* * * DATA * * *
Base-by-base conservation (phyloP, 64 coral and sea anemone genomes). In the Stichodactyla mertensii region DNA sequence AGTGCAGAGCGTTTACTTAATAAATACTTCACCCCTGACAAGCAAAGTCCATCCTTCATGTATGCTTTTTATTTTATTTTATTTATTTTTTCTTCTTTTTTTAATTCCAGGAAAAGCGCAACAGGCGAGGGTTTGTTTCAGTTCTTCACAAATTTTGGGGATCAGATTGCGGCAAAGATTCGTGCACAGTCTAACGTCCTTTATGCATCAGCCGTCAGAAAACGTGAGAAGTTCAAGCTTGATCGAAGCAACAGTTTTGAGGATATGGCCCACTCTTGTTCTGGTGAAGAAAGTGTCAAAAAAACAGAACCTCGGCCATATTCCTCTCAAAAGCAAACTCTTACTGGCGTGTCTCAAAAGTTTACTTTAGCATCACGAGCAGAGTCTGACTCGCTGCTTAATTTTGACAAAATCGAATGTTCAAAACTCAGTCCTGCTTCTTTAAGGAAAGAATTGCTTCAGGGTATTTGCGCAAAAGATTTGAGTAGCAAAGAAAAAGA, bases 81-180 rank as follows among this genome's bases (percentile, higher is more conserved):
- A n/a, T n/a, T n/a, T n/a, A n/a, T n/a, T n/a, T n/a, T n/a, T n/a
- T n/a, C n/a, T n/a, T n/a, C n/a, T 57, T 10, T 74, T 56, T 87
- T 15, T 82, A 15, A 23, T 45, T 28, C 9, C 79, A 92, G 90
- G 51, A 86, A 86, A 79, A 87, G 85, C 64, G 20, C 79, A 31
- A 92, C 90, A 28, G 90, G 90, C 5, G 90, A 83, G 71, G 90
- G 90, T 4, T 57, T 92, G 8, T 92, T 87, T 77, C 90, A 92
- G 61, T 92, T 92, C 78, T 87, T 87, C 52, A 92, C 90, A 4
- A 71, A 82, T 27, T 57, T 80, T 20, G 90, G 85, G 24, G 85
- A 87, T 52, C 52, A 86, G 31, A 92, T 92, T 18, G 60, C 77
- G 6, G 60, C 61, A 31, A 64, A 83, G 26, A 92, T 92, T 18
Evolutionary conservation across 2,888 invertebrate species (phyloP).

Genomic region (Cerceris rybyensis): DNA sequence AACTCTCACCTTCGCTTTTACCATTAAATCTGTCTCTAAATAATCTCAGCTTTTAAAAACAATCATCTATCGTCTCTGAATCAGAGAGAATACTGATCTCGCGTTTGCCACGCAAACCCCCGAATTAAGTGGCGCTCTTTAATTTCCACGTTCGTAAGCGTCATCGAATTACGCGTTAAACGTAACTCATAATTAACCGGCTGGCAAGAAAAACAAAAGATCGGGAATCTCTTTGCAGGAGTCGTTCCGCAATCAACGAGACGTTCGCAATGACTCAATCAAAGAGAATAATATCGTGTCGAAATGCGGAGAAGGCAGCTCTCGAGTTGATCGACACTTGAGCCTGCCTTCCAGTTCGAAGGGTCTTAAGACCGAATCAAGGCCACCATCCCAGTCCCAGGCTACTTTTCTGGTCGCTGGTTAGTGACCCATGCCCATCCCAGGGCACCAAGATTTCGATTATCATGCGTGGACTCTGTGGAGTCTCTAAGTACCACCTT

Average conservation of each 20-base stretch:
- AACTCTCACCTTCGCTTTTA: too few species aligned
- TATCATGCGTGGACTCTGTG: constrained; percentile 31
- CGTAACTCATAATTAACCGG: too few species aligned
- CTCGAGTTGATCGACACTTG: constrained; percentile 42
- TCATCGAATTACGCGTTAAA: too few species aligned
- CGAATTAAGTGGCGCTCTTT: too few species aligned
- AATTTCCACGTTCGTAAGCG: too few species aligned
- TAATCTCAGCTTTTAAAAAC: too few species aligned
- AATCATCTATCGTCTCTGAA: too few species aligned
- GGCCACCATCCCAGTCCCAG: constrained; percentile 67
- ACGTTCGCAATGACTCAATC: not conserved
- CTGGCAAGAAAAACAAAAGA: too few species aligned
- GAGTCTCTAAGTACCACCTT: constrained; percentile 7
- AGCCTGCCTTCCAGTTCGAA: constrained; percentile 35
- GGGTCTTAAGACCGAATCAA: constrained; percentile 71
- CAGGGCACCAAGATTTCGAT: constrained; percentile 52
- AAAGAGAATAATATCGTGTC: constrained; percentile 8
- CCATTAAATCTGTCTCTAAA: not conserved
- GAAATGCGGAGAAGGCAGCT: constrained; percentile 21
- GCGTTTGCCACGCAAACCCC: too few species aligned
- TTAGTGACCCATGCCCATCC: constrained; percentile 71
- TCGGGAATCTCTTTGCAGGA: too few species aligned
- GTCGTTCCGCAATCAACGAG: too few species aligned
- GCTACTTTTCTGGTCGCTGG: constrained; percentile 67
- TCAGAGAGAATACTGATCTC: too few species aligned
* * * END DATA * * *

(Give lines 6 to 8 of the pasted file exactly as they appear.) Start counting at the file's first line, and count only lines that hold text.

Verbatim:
- A 92, C 90, A 28, G 90, G 90, C 5, G 90, A 83, G 71, G 90
- G 90, T 4, T 57, T 92, G 8, T 92, T 87, T 77, C 90, A 92
- G 61, T 92, T 92, C 78, T 87, T 87, C 52, A 92, C 90, A 4